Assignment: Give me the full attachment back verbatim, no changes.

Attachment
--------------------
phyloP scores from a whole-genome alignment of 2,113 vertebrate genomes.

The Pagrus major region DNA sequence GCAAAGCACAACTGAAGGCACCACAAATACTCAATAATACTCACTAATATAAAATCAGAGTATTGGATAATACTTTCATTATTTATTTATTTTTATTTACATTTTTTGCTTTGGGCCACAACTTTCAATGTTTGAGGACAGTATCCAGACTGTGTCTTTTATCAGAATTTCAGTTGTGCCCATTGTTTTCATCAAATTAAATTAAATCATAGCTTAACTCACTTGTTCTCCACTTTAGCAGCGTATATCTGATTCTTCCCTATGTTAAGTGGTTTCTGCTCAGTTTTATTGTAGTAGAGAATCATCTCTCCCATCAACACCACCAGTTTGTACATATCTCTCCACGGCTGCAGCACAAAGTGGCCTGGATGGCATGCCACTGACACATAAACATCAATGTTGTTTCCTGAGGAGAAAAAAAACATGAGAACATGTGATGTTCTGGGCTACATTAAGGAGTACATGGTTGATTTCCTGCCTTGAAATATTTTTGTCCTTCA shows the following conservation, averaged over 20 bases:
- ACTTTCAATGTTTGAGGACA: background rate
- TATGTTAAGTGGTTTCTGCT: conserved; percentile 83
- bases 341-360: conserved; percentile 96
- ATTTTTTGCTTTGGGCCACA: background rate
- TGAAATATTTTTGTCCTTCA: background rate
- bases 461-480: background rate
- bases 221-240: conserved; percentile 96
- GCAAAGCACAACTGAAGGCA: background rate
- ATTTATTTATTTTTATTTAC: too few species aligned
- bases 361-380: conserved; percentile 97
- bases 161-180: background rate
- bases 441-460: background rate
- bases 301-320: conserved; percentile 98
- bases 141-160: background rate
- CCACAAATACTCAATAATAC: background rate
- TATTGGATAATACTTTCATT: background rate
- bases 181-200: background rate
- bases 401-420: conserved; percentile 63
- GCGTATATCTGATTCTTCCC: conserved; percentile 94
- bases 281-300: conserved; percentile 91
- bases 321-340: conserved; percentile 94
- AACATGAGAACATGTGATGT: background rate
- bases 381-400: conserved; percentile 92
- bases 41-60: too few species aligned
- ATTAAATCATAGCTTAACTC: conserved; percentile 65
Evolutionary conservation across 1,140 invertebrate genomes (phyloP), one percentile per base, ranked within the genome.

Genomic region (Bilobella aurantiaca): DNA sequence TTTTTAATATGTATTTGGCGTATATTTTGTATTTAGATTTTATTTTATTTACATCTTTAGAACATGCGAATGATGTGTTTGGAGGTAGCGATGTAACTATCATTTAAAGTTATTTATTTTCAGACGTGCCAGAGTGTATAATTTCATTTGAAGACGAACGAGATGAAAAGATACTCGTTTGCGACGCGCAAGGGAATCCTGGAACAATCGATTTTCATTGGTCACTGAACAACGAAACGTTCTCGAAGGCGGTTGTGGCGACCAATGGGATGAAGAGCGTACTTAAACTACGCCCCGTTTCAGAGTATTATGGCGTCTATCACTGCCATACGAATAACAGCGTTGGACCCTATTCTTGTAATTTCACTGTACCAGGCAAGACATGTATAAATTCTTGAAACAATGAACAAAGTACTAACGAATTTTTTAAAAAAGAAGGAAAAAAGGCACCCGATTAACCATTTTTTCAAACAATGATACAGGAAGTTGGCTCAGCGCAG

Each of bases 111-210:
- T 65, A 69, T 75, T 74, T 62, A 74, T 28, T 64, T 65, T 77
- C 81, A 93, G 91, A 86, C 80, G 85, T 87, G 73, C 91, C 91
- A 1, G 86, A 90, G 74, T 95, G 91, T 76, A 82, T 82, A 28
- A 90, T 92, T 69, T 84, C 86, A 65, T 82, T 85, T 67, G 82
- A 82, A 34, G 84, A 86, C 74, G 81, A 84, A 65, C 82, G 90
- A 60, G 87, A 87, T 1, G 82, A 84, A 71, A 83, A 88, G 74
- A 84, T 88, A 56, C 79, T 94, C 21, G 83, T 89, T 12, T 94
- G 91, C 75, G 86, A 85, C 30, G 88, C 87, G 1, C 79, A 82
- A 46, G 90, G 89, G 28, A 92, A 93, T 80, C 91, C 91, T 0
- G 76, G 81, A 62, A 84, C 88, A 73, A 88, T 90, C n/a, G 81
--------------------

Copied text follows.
phyloP scores from a whole-genome alignment of 2,113 vertebrate genomes.

The Pagrus major region DNA sequence GCAAAGCACAACTGAAGGCACCACAAATACTCAATAATACTCACTAATATAAAATCAGAGTATTGGATAATACTTTCATTATTTATTTATTTTTATTTACATTTTTTGCTTTGGGCCACAACTTTCAATGTTTGAGGACAGTATCCAGACTGTGTCTTTTATCAGAATTTCAGTTGTGCCCATTGTTTTCATCAAATTAAATTAAATCATAGCTTAACTCACTTGTTCTCCACTTTAGCAGCGTATATCTGATTCTTCCCTATGTTAAGTGGTTTCTGCTCAGTTTTATTGTAGTAGAGAATCATCTCTCCCATCAACACCACCAGTTTGTACATATCTCTCCACGGCTGCAGCACAAAGTGGCCTGGATGGCATGCCACTGACACATAAACATCAATGTTGTTTCCTGAGGAGAAAAAAAACATGAGAACATGTGATGTTCTGGGCTACATTAAGGAGTACATGGTTGATTTCCTGCCTTGAAATATTTTTGTCCTTCA shows the following conservation, averaged over 20 bases:
- ACTTTCAATGTTTGAGGACA: background rate
- TATGTTAAGTGGTTTCTGCT: conserved; percentile 83
- bases 341-360: conserved; percentile 96
- ATTTTTTGCTTTGGGCCACA: background rate
- TGAAATATTTTTGTCCTTCA: background rate
- bases 461-480: background rate
- bases 221-240: conserved; percentile 96
- GCAAAGCACAACTGAAGGCA: background rate
- ATTTATTTATTTTTATTTAC: too few species aligned
- bases 361-380: conserved; percentile 97
- bases 161-180: background rate
- bases 441-460: background rate
- bases 301-320: conserved; percentile 98
- bases 141-160: background rate
- CCACAAATACTCAATAATAC: background rate
- TATTGGATAATACTTTCATT: background rate
- bases 181-200: background rate
- bases 401-420: conserved; percentile 63
- GCGTATATCTGATTCTTCCC: conserved; percentile 94
- bases 281-300: conserved; percentile 91
- bases 321-340: conserved; percentile 94
- AACATGAGAACATGTGATGT: background rate
- bases 381-400: conserved; percentile 92
- bases 41-60: too few species aligned
- ATTAAATCATAGCTTAACTC: conserved; percentile 65
Evolutionary conservation across 1,140 invertebrate genomes (phyloP), one percentile per base, ranked within the genome.

Genomic region (Bilobella aurantiaca): DNA sequence TTTTTAATATGTATTTGGCGTATATTTTGTATTTAGATTTTATTTTATTTACATCTTTAGAACATGCGAATGATGTGTTTGGAGGTAGCGATGTAACTATCATTTAAAGTTATTTATTTTCAGACGTGCCAGAGTGTATAATTTCATTTGAAGACGAACGAGATGAAAAGATACTCGTTTGCGACGCGCAAGGGAATCCTGGAACAATCGATTTTCATTGGTCACTGAACAACGAAACGTTCTCGAAGGCGGTTGTGGCGACCAATGGGATGAAGAGCGTACTTAAACTACGCCCCGTTTCAGAGTATTATGGCGTCTATCACTGCCATACGAATAACAGCGTTGGACCCTATTCTTGTAATTTCACTGTACCAGGCAAGACATGTATAAATTCTTGAAACAATGAACAAAGTACTAACGAATTTTTTAAAAAAGAAGGAAAAAAGGCACCCGATTAACCATTTTTTCAAACAATGATACAGGAAGTTGGCTCAGCGCAG

Each of bases 111-210:
- T 65, A 69, T 75, T 74, T 62, A 74, T 28, T 64, T 65, T 77
- C 81, A 93, G 91, A 86, C 80, G 85, T 87, G 73, C 91, C 91
- A 1, G 86, A 90, G 74, T 95, G 91, T 76, A 82, T 82, A 28
- A 90, T 92, T 69, T 84, C 86, A 65, T 82, T 85, T 67, G 82
- A 82, A 34, G 84, A 86, C 74, G 81, A 84, A 65, C 82, G 90
- A 60, G 87, A 87, T 1, G 82, A 84, A 71, A 83, A 88, G 74
- A 84, T 88, A 56, C 79, T 94, C 21, G 83, T 89, T 12, T 94
- G 91, C 75, G 86, A 85, C 30, G 88, C 87, G 1, C 79, A 82
- A 46, G 90, G 89, G 28, A 92, A 93, T 80, C 91, C 91, T 0
- G 76, G 81, A 62, A 84, C 88, A 73, A 88, T 90, C n/a, G 81